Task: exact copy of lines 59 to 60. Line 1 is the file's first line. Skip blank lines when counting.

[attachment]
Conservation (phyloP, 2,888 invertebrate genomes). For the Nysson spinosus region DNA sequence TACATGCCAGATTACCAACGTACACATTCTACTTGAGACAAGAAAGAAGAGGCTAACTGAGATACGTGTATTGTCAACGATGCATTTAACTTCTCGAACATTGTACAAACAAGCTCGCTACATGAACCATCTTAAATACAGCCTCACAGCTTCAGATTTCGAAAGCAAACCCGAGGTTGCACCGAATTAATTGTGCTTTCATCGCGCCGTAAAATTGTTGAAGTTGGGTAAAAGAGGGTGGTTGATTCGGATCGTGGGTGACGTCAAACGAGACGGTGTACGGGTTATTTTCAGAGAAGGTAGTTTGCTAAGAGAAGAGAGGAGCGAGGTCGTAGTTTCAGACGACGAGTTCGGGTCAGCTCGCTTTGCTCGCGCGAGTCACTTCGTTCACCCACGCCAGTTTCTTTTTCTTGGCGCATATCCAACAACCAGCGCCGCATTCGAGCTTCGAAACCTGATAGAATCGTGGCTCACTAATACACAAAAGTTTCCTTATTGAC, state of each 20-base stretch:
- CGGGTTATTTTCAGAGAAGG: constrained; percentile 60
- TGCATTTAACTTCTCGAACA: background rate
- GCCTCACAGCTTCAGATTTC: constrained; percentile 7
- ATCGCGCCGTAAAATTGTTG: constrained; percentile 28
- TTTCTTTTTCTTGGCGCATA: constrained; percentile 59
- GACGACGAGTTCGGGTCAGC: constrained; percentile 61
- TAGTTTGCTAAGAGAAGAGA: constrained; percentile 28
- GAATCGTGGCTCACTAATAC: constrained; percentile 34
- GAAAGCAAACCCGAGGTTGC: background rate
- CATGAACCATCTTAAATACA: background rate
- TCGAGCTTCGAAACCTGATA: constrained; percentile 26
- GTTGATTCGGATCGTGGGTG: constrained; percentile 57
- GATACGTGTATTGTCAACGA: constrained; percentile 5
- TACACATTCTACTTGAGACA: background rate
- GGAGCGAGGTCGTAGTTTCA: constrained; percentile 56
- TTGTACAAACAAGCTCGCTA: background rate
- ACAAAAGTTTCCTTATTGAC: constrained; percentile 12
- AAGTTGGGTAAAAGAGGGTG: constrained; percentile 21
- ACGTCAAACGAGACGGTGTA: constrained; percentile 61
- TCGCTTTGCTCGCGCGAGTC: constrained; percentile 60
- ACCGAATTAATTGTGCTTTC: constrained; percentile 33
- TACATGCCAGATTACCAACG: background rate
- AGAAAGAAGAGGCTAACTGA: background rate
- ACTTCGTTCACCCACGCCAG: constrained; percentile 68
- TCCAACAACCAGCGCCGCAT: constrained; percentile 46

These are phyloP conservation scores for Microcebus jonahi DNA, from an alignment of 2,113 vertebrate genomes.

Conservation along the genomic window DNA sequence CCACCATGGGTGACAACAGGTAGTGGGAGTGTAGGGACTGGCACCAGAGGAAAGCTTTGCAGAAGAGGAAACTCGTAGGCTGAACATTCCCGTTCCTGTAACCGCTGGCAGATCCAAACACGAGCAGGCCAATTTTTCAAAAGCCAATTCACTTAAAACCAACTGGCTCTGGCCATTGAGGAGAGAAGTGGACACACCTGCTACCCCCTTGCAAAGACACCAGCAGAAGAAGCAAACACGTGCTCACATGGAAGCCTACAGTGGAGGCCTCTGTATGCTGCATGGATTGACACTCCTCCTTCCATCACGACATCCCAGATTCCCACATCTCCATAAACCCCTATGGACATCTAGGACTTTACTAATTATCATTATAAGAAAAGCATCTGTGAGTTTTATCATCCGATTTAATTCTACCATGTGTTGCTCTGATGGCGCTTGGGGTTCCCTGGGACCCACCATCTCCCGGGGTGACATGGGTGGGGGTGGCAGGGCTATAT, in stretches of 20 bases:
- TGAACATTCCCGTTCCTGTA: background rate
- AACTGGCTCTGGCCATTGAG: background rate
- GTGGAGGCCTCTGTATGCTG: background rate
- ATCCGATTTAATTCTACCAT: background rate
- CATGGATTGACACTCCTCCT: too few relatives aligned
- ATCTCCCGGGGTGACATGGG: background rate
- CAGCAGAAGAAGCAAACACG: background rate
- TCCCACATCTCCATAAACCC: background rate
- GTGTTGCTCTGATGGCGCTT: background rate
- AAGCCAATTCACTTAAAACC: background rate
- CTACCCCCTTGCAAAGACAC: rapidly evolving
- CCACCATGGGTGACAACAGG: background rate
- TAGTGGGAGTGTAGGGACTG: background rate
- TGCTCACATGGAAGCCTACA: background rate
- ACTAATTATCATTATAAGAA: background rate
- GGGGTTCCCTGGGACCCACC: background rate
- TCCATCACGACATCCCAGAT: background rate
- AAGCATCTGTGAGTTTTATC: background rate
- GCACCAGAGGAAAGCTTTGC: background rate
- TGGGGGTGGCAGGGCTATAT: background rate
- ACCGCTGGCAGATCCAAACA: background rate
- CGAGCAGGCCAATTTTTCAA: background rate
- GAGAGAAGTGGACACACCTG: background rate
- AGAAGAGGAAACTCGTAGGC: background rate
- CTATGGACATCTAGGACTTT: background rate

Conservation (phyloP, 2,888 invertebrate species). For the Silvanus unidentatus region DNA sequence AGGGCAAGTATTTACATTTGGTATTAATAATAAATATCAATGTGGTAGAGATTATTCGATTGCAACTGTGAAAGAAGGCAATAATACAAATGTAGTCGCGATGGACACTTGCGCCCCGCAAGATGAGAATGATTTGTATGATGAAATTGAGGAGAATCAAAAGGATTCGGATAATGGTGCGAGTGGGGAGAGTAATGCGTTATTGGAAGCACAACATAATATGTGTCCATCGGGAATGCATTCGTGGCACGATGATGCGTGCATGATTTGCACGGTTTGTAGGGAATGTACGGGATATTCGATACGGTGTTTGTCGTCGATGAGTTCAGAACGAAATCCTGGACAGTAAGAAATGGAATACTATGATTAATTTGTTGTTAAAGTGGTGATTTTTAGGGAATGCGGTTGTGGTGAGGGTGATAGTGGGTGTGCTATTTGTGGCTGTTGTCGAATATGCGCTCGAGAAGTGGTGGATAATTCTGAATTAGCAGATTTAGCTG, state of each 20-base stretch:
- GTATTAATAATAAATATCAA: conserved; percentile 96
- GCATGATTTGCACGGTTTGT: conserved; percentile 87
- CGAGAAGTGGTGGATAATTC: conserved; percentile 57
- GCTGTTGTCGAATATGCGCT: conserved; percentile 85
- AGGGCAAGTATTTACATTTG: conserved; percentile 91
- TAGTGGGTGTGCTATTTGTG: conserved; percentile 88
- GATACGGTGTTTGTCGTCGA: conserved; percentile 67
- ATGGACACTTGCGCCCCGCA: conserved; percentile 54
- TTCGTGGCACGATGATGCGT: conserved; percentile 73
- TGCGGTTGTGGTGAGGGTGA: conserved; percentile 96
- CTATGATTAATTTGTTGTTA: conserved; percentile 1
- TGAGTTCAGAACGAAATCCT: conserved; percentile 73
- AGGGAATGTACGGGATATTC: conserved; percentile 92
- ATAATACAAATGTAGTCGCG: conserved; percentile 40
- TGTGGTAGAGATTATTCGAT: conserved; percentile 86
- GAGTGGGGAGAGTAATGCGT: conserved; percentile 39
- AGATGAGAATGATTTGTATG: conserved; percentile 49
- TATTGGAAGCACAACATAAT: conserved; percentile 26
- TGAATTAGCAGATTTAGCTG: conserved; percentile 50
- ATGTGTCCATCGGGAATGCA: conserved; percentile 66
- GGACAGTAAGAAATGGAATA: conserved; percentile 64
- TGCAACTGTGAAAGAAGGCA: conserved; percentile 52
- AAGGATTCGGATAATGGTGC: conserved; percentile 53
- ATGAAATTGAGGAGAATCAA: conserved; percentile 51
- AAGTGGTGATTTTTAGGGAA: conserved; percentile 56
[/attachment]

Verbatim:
- AGGGCAAGTATTTACATTTG: conserved; percentile 91
- TAGTGGGTGTGCTATTTGTG: conserved; percentile 88